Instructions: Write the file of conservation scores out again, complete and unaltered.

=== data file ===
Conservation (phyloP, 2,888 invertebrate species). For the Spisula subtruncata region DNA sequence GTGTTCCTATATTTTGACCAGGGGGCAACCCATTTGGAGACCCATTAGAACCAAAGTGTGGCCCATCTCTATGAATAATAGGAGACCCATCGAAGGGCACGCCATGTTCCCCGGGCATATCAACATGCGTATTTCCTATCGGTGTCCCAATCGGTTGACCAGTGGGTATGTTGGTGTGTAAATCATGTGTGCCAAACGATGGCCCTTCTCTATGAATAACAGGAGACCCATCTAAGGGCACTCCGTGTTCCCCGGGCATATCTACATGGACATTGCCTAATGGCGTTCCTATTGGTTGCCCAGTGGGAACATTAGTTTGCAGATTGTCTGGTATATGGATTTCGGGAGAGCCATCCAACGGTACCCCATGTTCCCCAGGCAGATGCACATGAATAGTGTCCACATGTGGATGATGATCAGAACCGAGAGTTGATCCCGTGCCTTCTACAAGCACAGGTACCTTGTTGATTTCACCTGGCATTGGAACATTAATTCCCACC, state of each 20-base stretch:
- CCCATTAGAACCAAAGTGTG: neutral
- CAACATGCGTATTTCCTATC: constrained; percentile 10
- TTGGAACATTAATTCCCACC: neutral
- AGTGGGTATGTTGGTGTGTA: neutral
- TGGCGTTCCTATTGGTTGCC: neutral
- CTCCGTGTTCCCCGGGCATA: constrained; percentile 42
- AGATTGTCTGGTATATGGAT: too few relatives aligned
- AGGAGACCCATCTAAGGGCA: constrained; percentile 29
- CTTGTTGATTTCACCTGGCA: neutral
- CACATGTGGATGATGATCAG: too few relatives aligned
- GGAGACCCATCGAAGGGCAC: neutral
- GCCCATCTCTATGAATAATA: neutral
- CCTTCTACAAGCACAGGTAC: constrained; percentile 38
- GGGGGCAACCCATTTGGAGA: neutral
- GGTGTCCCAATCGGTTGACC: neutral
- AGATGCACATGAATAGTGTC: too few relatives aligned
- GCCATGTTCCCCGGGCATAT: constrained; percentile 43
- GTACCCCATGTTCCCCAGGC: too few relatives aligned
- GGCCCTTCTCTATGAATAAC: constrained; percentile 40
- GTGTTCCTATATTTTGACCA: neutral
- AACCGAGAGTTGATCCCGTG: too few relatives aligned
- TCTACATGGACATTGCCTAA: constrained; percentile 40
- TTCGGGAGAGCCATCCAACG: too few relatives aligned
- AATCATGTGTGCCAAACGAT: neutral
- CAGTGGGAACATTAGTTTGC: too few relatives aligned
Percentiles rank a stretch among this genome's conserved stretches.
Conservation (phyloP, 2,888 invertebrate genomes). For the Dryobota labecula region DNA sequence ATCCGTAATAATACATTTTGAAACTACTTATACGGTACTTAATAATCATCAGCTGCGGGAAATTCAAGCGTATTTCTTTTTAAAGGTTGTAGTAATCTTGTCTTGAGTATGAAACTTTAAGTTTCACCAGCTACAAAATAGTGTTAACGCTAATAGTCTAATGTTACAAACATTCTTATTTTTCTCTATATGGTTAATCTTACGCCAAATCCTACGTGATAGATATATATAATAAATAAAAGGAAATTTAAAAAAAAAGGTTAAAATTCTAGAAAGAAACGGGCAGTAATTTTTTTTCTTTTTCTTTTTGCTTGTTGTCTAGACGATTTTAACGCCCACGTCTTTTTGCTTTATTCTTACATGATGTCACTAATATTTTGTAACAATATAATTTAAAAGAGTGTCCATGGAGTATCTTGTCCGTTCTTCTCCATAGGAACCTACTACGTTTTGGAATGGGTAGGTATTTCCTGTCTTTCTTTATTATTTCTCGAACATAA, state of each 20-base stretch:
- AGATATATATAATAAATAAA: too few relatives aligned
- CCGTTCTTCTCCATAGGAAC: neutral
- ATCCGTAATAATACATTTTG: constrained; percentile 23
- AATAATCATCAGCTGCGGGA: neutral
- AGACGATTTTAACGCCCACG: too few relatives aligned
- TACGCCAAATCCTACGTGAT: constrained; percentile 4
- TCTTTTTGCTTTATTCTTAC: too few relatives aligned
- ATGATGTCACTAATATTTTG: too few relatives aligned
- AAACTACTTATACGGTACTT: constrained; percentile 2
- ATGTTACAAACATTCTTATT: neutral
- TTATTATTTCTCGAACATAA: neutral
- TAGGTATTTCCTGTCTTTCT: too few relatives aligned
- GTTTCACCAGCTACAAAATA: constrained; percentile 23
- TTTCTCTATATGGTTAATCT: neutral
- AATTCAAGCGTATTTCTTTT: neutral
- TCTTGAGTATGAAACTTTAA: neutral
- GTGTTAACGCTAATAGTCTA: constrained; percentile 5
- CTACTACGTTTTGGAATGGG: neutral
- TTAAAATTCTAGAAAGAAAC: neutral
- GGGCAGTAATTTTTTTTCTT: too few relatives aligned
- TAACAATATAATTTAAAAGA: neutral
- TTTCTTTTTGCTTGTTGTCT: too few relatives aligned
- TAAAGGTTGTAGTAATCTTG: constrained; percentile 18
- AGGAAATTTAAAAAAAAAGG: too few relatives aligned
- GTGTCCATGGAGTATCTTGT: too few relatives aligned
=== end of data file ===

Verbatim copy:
Conservation (phyloP, 2,888 invertebrate species). For the Spisula subtruncata region DNA sequence GTGTTCCTATATTTTGACCAGGGGGCAACCCATTTGGAGACCCATTAGAACCAAAGTGTGGCCCATCTCTATGAATAATAGGAGACCCATCGAAGGGCACGCCATGTTCCCCGGGCATATCAACATGCGTATTTCCTATCGGTGTCCCAATCGGTTGACCAGTGGGTATGTTGGTGTGTAAATCATGTGTGCCAAACGATGGCCCTTCTCTATGAATAACAGGAGACCCATCTAAGGGCACTCCGTGTTCCCCGGGCATATCTACATGGACATTGCCTAATGGCGTTCCTATTGGTTGCCCAGTGGGAACATTAGTTTGCAGATTGTCTGGTATATGGATTTCGGGAGAGCCATCCAACGGTACCCCATGTTCCCCAGGCAGATGCACATGAATAGTGTCCACATGTGGATGATGATCAGAACCGAGAGTTGATCCCGTGCCTTCTACAAGCACAGGTACCTTGTTGATTTCACCTGGCATTGGAACATTAATTCCCACC, state of each 20-base stretch:
- CCCATTAGAACCAAAGTGTG: neutral
- CAACATGCGTATTTCCTATC: constrained; percentile 10
- TTGGAACATTAATTCCCACC: neutral
- AGTGGGTATGTTGGTGTGTA: neutral
- TGGCGTTCCTATTGGTTGCC: neutral
- CTCCGTGTTCCCCGGGCATA: constrained; percentile 42
- AGATTGTCTGGTATATGGAT: too few relatives aligned
- AGGAGACCCATCTAAGGGCA: constrained; percentile 29
- CTTGTTGATTTCACCTGGCA: neutral
- CACATGTGGATGATGATCAG: too few relatives aligned
- GGAGACCCATCGAAGGGCAC: neutral
- GCCCATCTCTATGAATAATA: neutral
- CCTTCTACAAGCACAGGTAC: constrained; percentile 38
- GGGGGCAACCCATTTGGAGA: neutral
- GGTGTCCCAATCGGTTGACC: neutral
- AGATGCACATGAATAGTGTC: too few relatives aligned
- GCCATGTTCCCCGGGCATAT: constrained; percentile 43
- GTACCCCATGTTCCCCAGGC: too few relatives aligned
- GGCCCTTCTCTATGAATAAC: constrained; percentile 40
- GTGTTCCTATATTTTGACCA: neutral
- AACCGAGAGTTGATCCCGTG: too few relatives aligned
- TCTACATGGACATTGCCTAA: constrained; percentile 40
- TTCGGGAGAGCCATCCAACG: too few relatives aligned
- AATCATGTGTGCCAAACGAT: neutral
- CAGTGGGAACATTAGTTTGC: too few relatives aligned
Percentiles rank a stretch among this genome's conserved stretches.
Conservation (phyloP, 2,888 invertebrate genomes). For the Dryobota labecula region DNA sequence ATCCGTAATAATACATTTTGAAACTACTTATACGGTACTTAATAATCATCAGCTGCGGGAAATTCAAGCGTATTTCTTTTTAAAGGTTGTAGTAATCTTGTCTTGAGTATGAAACTTTAAGTTTCACCAGCTACAAAATAGTGTTAACGCTAATAGTCTAATGTTACAAACATTCTTATTTTTCTCTATATGGTTAATCTTACGCCAAATCCTACGTGATAGATATATATAATAAATAAAAGGAAATTTAAAAAAAAAGGTTAAAATTCTAGAAAGAAACGGGCAGTAATTTTTTTTCTTTTTCTTTTTGCTTGTTGTCTAGACGATTTTAACGCCCACGTCTTTTTGCTTTATTCTTACATGATGTCACTAATATTTTGTAACAATATAATTTAAAAGAGTGTCCATGGAGTATCTTGTCCGTTCTTCTCCATAGGAACCTACTACGTTTTGGAATGGGTAGGTATTTCCTGTCTTTCTTTATTATTTCTCGAACATAA, state of each 20-base stretch:
- AGATATATATAATAAATAAA: too few relatives aligned
- CCGTTCTTCTCCATAGGAAC: neutral
- ATCCGTAATAATACATTTTG: constrained; percentile 23
- AATAATCATCAGCTGCGGGA: neutral
- AGACGATTTTAACGCCCACG: too few relatives aligned
- TACGCCAAATCCTACGTGAT: constrained; percentile 4
- TCTTTTTGCTTTATTCTTAC: too few relatives aligned
- ATGATGTCACTAATATTTTG: too few relatives aligned
- AAACTACTTATACGGTACTT: constrained; percentile 2
- ATGTTACAAACATTCTTATT: neutral
- TTATTATTTCTCGAACATAA: neutral
- TAGGTATTTCCTGTCTTTCT: too few relatives aligned
- GTTTCACCAGCTACAAAATA: constrained; percentile 23
- TTTCTCTATATGGTTAATCT: neutral
- AATTCAAGCGTATTTCTTTT: neutral
- TCTTGAGTATGAAACTTTAA: neutral
- GTGTTAACGCTAATAGTCTA: constrained; percentile 5
- CTACTACGTTTTGGAATGGG: neutral
- TTAAAATTCTAGAAAGAAAC: neutral
- GGGCAGTAATTTTTTTTCTT: too few relatives aligned
- TAACAATATAATTTAAAAGA: neutral
- TTTCTTTTTGCTTGTTGTCT: too few relatives aligned
- TAAAGGTTGTAGTAATCTTG: constrained; percentile 18
- AGGAAATTTAAAAAAAAAGG: too few relatives aligned
- GTGTCCATGGAGTATCTTGT: too few relatives aligned